Druidry is hard work. If you want to establish a deep and meaningful relationship with the land, the gods and the ancestors you have to work at it, each and every day, really walking the talk and living your religious or spiritual path. Like most things in life, you get out what you put in.
At this time of year, things can seem crazy busy, with all the plans that we dreamt up over the winter months and put into action in the spring finally coming to fruition. Working as a Druid priest, not only do I have my own personal plans to attend to, but also those of the community. July and August are heavy months in my diary, filled with handfastings and weddings mostly. In the later summer months we are inspired to a deep commitment, not only in our work but in our love lives as well. If we want our harvest to be successful, we have to work at it.
The warm months encourage us outside, even though we may have a pile of work waiting on our desk. It’s important to experience these months physically, as well as on a spiritual level, especially here in the UK where sometimes the summer can seem so short. It makes greater demands on our time, and I find that I do not get nearly as much writing done from June to October as I would like, with other duties and the hot sunshine or warm rain calling me outdoors. It’s equally important to be outside in all kinds of weather, but perhaps it is because I was born in August that this month really appeals to me, with more thunderstorms, hot sunshine, refreshing rains and muggy weather. Though autumn is my favourite season, it can often be too short, whereas summer (hopefully) lingers on in the heat of the stones and the land, the smell of the rain, the flowers and the scent of mown grass.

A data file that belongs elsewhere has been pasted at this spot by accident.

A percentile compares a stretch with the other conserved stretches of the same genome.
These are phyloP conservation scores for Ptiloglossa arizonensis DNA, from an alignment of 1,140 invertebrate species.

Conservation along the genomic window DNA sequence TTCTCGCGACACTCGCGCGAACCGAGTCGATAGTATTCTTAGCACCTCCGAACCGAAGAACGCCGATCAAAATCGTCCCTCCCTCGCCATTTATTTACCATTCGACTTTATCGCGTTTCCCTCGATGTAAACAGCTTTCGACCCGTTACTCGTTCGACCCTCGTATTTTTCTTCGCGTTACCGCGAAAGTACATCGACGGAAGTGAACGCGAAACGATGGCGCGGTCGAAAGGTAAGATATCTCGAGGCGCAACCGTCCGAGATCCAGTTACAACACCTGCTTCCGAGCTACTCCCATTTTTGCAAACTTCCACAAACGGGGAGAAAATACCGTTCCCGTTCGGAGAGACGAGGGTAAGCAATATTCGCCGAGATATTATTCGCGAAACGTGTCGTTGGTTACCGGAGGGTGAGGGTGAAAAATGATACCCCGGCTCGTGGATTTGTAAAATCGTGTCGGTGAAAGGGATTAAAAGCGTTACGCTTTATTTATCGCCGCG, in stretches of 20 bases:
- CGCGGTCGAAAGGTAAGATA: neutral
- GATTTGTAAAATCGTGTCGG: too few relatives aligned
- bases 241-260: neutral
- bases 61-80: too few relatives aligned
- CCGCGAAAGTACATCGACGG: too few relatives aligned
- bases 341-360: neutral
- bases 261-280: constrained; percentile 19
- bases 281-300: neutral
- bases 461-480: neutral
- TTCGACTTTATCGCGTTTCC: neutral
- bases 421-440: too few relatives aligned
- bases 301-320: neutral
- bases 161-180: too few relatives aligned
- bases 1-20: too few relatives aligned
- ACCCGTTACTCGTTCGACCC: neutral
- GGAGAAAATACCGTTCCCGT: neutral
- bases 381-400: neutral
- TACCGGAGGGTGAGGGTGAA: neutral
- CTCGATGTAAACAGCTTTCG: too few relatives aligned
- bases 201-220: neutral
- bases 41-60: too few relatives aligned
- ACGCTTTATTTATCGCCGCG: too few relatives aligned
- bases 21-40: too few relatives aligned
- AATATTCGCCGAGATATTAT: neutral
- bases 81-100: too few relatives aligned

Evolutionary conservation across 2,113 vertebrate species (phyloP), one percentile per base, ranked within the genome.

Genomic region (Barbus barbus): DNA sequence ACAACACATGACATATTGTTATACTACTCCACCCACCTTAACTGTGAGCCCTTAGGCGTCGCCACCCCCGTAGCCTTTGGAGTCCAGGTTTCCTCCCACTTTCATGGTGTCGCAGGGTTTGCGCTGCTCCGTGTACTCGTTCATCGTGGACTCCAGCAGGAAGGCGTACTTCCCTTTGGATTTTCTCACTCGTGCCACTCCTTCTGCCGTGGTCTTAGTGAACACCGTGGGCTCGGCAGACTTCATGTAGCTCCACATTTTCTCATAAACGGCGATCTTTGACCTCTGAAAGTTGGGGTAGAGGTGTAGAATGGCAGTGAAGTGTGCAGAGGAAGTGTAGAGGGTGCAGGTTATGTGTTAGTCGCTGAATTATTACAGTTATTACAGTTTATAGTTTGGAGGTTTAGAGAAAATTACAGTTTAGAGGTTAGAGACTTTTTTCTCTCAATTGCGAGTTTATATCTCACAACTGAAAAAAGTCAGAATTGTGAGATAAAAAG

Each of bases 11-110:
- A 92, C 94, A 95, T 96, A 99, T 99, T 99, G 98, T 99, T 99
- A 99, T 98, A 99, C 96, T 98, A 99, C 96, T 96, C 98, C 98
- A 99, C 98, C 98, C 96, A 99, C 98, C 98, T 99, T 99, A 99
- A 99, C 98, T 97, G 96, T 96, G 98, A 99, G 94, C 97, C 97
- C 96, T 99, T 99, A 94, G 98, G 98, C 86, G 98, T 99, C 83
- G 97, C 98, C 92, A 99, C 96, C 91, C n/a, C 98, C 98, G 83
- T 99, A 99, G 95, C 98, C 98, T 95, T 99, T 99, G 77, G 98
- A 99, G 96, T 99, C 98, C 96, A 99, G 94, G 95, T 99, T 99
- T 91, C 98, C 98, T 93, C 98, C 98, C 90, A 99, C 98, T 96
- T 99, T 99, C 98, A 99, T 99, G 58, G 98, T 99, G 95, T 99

So even though my work goes a bit nuts at this time of year, I take time out each day to remind myself of that commitment that I made with the land. To work with her, to honour her, to be with her, to learn from her. I hear the songs of the ancestors flowing through the land. My lady Brighid sings deep within my soul, every day.
Even though I had only a small window of opportunity yesterday to get out there, still I went to the field opposite my house to be with the barley before the harvest, listening to the brilliant rustle of the drying stalks under the sun, hearing the songs of the land and the troubles with the bluebell woodland beyond. Saying my prayers and blessings over the crop and the land, connecting with the earth and her nourishment, giving of myself in return was a necessary part of the day. Like being in any long-term relationship, it requires constant presence and not taking anything for granted. This was really brought home to me when I studied with Bobcat many years ago in the beautiful setting of the Cotswolds, when we discussed with the other students the gods of time. Working with time is a great learning curve, coming to learn how to relate to the gods of time, working with deep integrity and honesty.
So you will please excuse me if there are fewer posts between now and the end of August – in the few moments of brief respite from other duties and obligations, I’m probably out in the fields or forest, heathland or seashore, spending time with the ancestors, honouring the gods of time and reminding myself to be present.
Blessings of the harvest!